Calculus for Dummies
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Book Description
The mere thought of having to take a required calculus course is enough to make legions of students break out in a cold sweat. Others who have no intention of ever studying the subject have this notion that calculus is impossibly difficult unless you happen to be a direct descendant of Einstein.
Well, the good news is that you can master calculus. It’s not nearly as tough as its mystique would lead you to think. Much of calculus is really just very advanced algebra, geometry, and trig. It builds upon and is a logical extension of those subjects. If you can do algebra, geometry, and trig, you can do calculus.
Calculus For Dummies is intended for three groups of readers:
 Students taking their first calculus course – If you’re enrolled in a calculus course and you find your textbook less than crystal clear, this is the book for you. It covers the most important topics in the first year of calculus: differentiation, integration, and infinite series.
 Students who need to brush up on their calculus to prepare for other studies – If you’ve had elementary calculus, but it’s been a couple of years and you want to review the concepts to prepare for, say, some graduate program, Calculus For Dummies will give you a thorough, nononsense refresher course.
 Adults of all ages who’d like a good introduction to the subject – Nonstudent readers will find the book’s exposition clear and accessible. Calculus For Dummies takes calculus out of the ivory tower and brings it down to earth.
This is a userfriendly math book. Whenever possible, the author explains the calculus concepts by showing you connections between the calculus ideas and easier ideas from algebra and geometry. Then, you’ll see how the calculus concepts work in concrete examples. All explanations are in plain English, not mathspeak. Calculus For Dummies covers the following topics and more:
 Realworld examples of calculus
 The two big ideas of calculus: differentiation and integration
 Why calculus works
 Prealgebra and algebra review
 Common functions and their graphs
 Limits and continuity
 Integration and approximating area
 Sequences and series
Don’t buy the misconception. Sure calculus is difficult – but it’s manageable, doable. You made it through algebra, geometry, and trigonometry. Well, calculus just picks up where they leave off – it’s simply the next step in a logical progression.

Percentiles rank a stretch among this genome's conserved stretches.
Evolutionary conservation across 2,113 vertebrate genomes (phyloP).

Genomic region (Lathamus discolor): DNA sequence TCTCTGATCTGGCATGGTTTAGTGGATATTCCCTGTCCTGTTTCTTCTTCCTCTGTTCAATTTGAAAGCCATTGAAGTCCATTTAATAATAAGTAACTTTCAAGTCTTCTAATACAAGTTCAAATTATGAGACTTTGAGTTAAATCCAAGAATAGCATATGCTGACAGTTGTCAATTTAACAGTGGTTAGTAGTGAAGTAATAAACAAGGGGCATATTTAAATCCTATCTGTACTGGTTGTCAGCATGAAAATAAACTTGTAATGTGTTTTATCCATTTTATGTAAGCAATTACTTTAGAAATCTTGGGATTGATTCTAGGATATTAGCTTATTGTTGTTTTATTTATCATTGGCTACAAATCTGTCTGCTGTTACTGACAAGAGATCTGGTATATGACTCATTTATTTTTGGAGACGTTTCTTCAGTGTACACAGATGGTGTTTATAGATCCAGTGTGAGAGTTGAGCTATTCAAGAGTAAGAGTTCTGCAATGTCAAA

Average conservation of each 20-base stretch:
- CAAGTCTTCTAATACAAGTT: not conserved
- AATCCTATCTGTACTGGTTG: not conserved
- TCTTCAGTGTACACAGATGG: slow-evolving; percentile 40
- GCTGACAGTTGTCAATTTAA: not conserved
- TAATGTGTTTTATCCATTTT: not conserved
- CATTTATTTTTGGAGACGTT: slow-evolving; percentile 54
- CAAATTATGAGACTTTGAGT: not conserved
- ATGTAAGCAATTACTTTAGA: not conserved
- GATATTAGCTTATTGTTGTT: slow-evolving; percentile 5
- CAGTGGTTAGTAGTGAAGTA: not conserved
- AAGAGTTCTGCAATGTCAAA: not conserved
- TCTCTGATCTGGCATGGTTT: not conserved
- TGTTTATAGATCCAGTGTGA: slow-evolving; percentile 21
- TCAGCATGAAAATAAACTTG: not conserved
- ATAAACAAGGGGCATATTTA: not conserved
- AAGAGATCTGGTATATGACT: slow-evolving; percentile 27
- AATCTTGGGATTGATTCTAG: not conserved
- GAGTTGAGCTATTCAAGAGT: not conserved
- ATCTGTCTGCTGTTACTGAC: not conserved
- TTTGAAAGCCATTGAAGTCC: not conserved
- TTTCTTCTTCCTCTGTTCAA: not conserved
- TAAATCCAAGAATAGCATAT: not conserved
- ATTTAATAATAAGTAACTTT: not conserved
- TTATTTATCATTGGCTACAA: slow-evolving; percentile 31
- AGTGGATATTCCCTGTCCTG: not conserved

Book Info
Text explains the rules, definitions, and formulas of calculus in a fun and easy way. Includes a tearout cheat sheet. Softcover.
From the Back Cover
Features the rules, definitions, and formulas you need to know
Conquer your fear of calculus the fun and easy way^{®}!
Confused by the complexities of calculus? This easytounderstand guide takes the mystery out of key calculus concepts such as limits, differentiation, and integration. You’ll ease into the basics with clear explanations, clever shortcuts, and reallife examples to help you – and you’ll discover that calculus isn’t so tough after all.
The Dummies Way
 Explanations in plain English
 "Get in, get out" information
 Icons and other navigational aids
 Tearout cheat sheet
 Top ten lists
 A dash of humor and fun
About the Author(s)
Mark Ryan has taught premath through calculus for more than a decade. He is a member of the National Council of Teachers of Mathematics.
Excellent calculus companion for high school and college, September 22, 2003
In the tradition of the "For Dummies" series, "Calculus For Dummies" offers its readers with the advantage of clearly understanding critical ideas in calculus.
The book starts off with a refresher for algebra and such and then eliminates any fears of limits the reader might have. The fundamental idea of a limit (without the advanced deltaepsilon notation) allows the reader to thoroughly understand the backbone of calculus.
Differentiation is treated in detail with examples in power rule, chain rule, quotient rule, and applications (which the reader will have absolutely NO problem with after reading this book).
The concept of integration is explained so that the reader may see the fundamental principles of infinite summation of rectangles of miniature area. "Calculus For Dummies" has a strong presentation of integration techniques (especially integration by parts and the LIATE method pneumonic device) as well as trigonometric, volume and surface area, substitution, and indefinite integration.
Lastly, "Calc for Dummies" concludes with a discussion of infinite series. The book explains each of the 10 methods covered and also offers tips as to which method to use for a specific occasion.
All in all, a tremendously wellwritten book for those taking Calculus for the first time, those who need a companion for their current calc class, as well as those wishing for a refresher. "Calculus For Dummies" is very readable and allows the reader to understand the beautiful language of calculus without the rigors of proofs most calc textbooks have.